The Therapeutic Goods Administration has confirmed Australia has reported a second case of the rare blood clotting disorder thrombosis with thrombocytopenia, which is “likely to be linked” to the AstraZeneca COVID-19 vaccine.
The TGA said the case is a woman in her 40s, who received the AstraZeneca jab in Western Australia.
She remains in hospital receiving treatment but is in a stable condition.
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“The Vaccine Safety Investigation Group, a panel of expert advisors to the Therapeutic Goods Administration met yesterday evening and has concluded that a recently reported case of thrombosis with thrombocytopenia is likely to be linked to vaccination,” the TGA said on Tuesday.
This is the second Australian report of a case of thrombosis with thrombocytopenia following the AstraZeneca COVID-19 vaccine, after a 44-year-old man was also hospitalised in Melbourne days after receiving the jab.
The TGA said the panel concluded that the case is similar to cases seen in Europe and the United Kingdom of the rare clotting disorder “because it included significant venous thrombosis (blood clots in the veins), thrombocytopenia (low blood platelet count) and blood test results consistent with other cases of TTS.”
So far, there have been about 700,000 doses of AstraZeneca COVID-19 vaccine administered in Australia.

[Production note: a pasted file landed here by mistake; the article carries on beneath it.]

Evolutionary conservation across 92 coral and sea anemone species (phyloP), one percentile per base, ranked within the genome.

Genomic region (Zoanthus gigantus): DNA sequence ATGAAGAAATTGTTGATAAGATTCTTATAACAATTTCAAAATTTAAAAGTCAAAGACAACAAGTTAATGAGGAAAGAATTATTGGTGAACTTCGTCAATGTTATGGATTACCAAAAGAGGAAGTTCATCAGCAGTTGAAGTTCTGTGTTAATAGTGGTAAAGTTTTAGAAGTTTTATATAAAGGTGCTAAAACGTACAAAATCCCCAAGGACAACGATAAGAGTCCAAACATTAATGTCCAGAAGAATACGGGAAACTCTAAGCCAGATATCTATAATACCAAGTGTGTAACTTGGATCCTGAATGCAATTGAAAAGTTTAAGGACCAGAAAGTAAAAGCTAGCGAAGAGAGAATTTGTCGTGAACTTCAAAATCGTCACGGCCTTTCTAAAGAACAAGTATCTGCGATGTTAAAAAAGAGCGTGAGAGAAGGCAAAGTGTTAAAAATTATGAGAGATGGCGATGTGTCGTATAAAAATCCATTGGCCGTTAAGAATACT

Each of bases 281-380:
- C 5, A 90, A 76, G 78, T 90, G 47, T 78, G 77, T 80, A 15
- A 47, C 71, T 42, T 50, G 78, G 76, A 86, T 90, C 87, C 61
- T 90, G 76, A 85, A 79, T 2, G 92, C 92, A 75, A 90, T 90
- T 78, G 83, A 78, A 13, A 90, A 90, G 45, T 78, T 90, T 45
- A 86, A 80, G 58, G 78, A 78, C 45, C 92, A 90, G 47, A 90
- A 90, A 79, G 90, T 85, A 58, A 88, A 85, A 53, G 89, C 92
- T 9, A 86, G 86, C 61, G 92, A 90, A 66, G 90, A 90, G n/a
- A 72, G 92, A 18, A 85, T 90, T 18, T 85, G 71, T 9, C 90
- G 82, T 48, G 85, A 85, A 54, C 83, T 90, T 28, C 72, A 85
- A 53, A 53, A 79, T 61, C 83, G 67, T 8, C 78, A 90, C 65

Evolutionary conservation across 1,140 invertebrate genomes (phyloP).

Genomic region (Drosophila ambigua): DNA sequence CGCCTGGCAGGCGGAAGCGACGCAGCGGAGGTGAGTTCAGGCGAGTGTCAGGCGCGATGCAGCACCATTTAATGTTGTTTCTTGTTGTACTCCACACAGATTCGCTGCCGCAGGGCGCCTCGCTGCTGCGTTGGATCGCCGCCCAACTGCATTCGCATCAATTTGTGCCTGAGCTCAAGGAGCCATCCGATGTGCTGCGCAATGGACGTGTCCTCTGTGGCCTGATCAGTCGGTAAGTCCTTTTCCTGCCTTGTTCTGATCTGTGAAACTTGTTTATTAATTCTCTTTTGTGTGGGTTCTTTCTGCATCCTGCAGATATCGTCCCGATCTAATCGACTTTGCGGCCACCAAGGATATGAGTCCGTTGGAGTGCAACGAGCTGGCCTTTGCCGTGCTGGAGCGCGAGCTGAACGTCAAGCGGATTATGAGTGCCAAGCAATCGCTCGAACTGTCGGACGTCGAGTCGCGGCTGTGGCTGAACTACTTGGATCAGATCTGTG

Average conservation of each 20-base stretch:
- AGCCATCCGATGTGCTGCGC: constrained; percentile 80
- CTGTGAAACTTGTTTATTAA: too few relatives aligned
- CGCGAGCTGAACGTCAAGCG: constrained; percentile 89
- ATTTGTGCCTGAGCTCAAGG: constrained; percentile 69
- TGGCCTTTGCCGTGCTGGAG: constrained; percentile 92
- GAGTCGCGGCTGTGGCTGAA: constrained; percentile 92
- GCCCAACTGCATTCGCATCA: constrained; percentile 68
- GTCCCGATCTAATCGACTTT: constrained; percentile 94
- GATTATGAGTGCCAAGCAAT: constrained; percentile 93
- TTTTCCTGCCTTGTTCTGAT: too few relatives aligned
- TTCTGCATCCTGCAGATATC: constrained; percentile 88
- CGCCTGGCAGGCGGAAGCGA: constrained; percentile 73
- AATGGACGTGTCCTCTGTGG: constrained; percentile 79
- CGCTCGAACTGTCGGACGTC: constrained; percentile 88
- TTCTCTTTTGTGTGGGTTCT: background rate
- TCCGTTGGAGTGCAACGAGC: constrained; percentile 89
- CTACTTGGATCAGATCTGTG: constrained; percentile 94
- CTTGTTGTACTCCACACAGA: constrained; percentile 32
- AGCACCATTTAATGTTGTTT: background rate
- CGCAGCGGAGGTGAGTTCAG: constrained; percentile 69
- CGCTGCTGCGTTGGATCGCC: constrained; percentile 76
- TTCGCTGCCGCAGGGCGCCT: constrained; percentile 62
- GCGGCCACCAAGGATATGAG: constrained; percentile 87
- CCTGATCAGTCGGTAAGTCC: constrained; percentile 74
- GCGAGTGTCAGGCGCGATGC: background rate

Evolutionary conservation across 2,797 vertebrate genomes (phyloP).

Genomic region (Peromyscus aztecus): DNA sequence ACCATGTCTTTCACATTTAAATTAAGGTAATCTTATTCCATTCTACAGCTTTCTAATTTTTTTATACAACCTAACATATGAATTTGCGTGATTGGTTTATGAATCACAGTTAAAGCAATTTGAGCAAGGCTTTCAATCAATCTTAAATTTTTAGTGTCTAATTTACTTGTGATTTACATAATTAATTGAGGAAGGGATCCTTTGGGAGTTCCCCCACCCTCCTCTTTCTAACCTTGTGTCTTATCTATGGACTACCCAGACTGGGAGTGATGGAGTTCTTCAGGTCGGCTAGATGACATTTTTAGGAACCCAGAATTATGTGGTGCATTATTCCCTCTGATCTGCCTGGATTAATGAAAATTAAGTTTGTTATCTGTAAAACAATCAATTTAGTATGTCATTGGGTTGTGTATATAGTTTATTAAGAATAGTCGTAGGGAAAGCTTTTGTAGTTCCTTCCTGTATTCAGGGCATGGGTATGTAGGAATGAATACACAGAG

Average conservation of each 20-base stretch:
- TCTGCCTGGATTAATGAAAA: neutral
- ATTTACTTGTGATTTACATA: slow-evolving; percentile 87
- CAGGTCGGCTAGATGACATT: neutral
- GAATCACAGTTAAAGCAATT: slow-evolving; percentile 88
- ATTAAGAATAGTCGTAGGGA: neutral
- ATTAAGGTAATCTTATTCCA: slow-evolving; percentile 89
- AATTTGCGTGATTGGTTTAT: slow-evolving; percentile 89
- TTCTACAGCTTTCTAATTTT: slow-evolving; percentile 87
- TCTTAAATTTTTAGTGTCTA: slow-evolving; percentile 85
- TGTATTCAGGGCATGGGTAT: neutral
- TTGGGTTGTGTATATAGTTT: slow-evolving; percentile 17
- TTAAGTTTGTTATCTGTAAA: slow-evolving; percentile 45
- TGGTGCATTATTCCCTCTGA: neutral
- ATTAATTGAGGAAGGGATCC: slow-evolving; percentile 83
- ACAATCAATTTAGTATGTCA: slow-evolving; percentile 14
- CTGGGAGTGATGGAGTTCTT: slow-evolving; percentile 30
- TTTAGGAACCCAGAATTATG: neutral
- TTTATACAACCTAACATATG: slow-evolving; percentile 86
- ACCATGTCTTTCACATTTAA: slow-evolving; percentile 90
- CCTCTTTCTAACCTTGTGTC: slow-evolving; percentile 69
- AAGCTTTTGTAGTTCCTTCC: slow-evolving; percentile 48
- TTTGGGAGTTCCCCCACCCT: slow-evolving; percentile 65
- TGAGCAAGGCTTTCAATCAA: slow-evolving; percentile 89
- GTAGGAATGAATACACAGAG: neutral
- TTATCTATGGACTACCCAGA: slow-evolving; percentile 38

“While numbers are small, two cases of the thrombosis with thrombocytopenia syndrome equates to a frequency of 1 in 350,000,” the TGA said.
“The TGA is carefully reviewing all Australian reports of blood clots following the AstraZeneca vaccine, and are requesting further information from reporters where needed, to identify any further possible cases of TTS to better characterise this potential risk.”
The TGA said people who have received COVID-19 vaccines “should be aware” of the common side effects, which include fever, sore muscles, tiredness and headache, which usually start within 24 hours of vaccination and last for 1-2 days.
“These side effects are expected and are not of concern unless severe or persistent,” the TGA said.
“The reports of these rare clotting complications have occurred later (between day 4 and 20 after vaccination) and have generally been severe, requiring hospitalisation.”
The Federal Government is recommending people aged under 50 receive the Pfizer vaccine due to the recent blood clotting concerns linked to AstraZeneca.